Disgraced pizza mogul "Papa John" Schnatter to speak at CPAC

Schnatter was removed from his company's board in 2018 after using the "n-word" on a conference call

By Ashlie D. Stevens

Published February 17, 2022 1:42PM (EST)

Former Papa John's CEO John Schnatter (Steven Ferdman/Getty Images)
Former Papa John's CEO John Schnatter (Steven Ferdman/Getty Images)

On Thursday, Matt Schlapp, the chairman of the American Conservative Union, tweeted that disgraced pizza mogul "Papa John" Schnatter had been confirmed as a speaker at next week's Conservative Political Action Conference or CPAC. 

"CONFIRMED: @IAmPapaJohn," Schlapp wrote about an image displaying a smiling Schnatter. The caption below his photograph simply read: "Papa John." 

Schnatter founded Papa John's Pizza in 1984 and remained the chief executive officer until January 2018, when the National Football League (NFL) terminated its business affiliation with the company following comments Schnatter made accusing the league of not doing enough to stop players from kneeling during the national anthem. 

RELATED: Papa John's founder now claims that he was set up — and vows "the day of reckoning will come"

"The controversy is polarizing the customer, polarizing the country," Schnatter said during a conference call about the company's earnings, according to the Chicago Tribune

Papa John's apologized for those comments two weeks later after white supremacists praised Schnatter. The Louisville, Kentucky-based company distanced itself from the group, saying that it did not want them to buy its pizza.

Schnatter remained involved with the company as the chairman of the board of directors until July 2018, when it was revealed that he had used the "n-word" during a sensitivity training, claiming, without evidence, that Colonel Harland Sanders, the founder of Kentucky Fried Chicken, had used the slur without repercussion. 

In a 2018 interview with San Francisco news station KRON 4, Schnatter blamed the company's marketing agency, who was present on the call, for overblowing the story.

"It wasn't a slur," Schnatter said. "It was a social strategy and media planning and training and I repeated something that somebody else said and said, 'We're not going to say that, We don't use that kind of language or vocabulary.' And sure, it got taken out of context, and sure it got twisted, but that doesn't matter."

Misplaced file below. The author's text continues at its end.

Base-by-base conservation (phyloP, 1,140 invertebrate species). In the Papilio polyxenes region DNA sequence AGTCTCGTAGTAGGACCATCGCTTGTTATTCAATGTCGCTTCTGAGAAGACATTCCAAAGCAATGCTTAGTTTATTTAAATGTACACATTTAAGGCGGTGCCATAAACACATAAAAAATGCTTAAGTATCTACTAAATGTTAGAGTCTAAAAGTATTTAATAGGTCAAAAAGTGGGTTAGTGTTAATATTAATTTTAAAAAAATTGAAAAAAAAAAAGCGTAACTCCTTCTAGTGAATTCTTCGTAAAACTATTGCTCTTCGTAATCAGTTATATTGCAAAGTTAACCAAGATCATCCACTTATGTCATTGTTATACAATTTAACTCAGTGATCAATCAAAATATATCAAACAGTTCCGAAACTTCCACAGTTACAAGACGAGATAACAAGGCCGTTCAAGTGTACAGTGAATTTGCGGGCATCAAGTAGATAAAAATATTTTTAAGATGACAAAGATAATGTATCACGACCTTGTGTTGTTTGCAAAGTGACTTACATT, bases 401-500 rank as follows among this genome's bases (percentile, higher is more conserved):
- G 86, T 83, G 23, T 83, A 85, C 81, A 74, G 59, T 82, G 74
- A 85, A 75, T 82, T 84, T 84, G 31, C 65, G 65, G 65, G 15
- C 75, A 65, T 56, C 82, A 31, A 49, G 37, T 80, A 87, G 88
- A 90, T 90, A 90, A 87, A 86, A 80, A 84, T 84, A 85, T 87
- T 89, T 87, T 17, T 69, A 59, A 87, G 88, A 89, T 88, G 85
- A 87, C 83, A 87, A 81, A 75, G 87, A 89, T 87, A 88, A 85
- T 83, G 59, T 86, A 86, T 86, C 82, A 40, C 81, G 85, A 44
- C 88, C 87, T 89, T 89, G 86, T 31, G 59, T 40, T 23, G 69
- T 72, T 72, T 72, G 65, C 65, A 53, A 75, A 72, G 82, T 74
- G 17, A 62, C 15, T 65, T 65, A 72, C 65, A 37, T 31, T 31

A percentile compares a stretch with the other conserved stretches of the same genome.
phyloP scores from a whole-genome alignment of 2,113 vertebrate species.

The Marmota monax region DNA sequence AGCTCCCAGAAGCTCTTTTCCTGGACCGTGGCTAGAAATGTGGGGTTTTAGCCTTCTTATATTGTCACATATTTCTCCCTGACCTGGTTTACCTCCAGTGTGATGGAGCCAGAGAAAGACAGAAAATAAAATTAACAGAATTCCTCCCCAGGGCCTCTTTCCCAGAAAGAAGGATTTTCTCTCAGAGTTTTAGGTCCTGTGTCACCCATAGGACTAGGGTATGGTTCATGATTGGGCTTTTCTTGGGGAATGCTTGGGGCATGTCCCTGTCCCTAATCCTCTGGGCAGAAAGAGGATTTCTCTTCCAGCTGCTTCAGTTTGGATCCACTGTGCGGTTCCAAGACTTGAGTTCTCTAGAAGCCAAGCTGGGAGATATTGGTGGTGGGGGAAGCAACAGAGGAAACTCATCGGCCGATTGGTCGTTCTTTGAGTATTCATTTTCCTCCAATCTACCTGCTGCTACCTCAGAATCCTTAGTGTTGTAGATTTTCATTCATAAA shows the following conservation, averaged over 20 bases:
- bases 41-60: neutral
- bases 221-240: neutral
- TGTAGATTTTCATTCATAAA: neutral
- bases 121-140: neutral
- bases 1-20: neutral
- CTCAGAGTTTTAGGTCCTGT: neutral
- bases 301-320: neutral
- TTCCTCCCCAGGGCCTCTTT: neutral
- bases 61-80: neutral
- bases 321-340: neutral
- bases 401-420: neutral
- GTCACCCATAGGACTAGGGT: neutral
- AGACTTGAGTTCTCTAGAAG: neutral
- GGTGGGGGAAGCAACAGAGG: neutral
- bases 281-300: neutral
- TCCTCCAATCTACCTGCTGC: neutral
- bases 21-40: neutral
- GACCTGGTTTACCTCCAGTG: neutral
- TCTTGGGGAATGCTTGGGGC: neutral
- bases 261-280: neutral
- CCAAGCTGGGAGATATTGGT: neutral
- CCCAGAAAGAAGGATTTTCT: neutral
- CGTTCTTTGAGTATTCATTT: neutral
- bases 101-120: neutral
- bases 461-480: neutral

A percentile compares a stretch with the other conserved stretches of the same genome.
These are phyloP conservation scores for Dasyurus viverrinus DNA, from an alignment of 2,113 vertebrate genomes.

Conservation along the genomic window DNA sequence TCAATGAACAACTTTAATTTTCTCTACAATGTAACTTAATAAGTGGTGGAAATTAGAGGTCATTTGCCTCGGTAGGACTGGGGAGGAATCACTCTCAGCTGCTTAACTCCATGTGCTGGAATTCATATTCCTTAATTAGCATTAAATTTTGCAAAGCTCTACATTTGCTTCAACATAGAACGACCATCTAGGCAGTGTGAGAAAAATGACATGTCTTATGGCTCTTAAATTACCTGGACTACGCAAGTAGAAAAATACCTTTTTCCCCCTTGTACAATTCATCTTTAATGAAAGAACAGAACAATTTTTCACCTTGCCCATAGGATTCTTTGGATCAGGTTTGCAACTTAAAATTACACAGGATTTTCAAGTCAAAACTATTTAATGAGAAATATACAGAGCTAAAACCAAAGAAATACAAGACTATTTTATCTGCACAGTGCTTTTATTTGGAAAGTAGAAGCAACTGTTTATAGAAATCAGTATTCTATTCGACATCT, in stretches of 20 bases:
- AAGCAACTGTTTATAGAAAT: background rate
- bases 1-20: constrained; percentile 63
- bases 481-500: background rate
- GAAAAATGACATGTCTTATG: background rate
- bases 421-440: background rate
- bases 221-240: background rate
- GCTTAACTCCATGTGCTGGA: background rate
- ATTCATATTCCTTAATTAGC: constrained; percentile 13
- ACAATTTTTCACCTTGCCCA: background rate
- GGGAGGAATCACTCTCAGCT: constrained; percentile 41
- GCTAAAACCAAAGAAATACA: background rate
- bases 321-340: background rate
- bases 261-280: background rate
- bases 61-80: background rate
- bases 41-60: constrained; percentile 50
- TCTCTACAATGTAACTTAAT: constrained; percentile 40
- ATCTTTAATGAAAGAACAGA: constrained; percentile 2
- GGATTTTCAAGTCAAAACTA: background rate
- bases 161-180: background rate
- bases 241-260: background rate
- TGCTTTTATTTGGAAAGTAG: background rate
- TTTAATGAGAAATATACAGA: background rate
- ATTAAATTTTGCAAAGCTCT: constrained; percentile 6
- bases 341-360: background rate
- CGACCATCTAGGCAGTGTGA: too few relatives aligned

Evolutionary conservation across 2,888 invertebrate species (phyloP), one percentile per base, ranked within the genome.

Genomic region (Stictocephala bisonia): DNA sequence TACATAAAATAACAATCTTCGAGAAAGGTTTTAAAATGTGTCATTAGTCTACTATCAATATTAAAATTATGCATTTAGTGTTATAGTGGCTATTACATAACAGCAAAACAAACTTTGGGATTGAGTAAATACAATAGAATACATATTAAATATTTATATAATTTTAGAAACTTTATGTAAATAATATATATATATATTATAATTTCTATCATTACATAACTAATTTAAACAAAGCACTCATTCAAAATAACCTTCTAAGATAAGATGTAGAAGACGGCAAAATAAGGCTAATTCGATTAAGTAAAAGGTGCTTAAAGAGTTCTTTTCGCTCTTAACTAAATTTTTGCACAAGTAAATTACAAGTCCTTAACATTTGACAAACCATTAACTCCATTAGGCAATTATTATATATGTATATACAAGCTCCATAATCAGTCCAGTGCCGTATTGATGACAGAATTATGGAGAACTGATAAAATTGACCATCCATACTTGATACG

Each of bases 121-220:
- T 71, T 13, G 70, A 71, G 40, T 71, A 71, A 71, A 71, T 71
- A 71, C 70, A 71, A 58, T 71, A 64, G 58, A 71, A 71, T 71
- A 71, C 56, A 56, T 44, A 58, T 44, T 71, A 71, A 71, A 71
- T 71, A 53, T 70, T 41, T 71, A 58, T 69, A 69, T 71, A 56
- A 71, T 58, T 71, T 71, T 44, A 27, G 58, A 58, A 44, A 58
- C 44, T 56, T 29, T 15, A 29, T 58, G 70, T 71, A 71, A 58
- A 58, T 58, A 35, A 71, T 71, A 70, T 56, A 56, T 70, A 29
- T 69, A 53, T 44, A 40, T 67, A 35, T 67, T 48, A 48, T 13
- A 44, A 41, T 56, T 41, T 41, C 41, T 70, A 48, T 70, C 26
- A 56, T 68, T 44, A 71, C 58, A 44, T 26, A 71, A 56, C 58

He continued: "They [the marketing agency] tried to extort us and we held firm. They took what I said and they ran to Forbes and Forbes printed it and it went viral." 

As Salon's Igor Derysh wrote in 2019: "After his resignation, the company removed his image from all promotional materials and the Papa John's logo. Schnatter then tried to mount a comeback and launched SavePapaJohns.com in an attempt to offer his account of what happened. He went on to accuse the company's executives of sexual harassment and bigotry."

Since being booted from the company, Schnatter's public image has been in a bizarre tailspin — like when he announced in particularly sweaty interview that he had eaten 40 of his own pizzas in 30 days and felt the quality had dropped — though he has found an eager audience among right-wing conservatives who view him as a capitalist pioneer who had been unfairly ousted from the company he built for speaking his mind. 

In a 2021 interview with One America News Network, a far-right and pro-Trump cable channel, Schnatter indicated that he had spent the last 20 months attempting to remove the "n-word" from his vocabulary, while also saying that he wanted to "get on with [his] life." 

This came after an earlier interview with a Louisville news station during which he ominously said that a "day of reckoning was coming." 

The NFL and "n-word" fiascos weren't Schnatter's first foray into political controversy. According to Business Insider, in 2012, Schnatter came under fire "for saying that the Affordable Care Act could be 'lose-lose' for Papa John's franchisees and employees. Schnatter argued that Obamacare would cost Papa John's $5-8 million annually and ultimately drive up the price of pizza." 

Schnatter also donated $1,000 to former president Donald Trump's campaign, but did not make any effort to publicly support the politician. The two will, however, rub shoulders at CPAC, which is being held in Florida next week.

Trump is the marquee speaker at the event. Other speakers include: Glenn Beck, Candace Owens, Rep. Jim Jordan, Rep. Madison Cawthorne and Sean Spicer. 

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Ashlie D. Stevens

Ashlie D. Stevens is Salon's deputy food editor.

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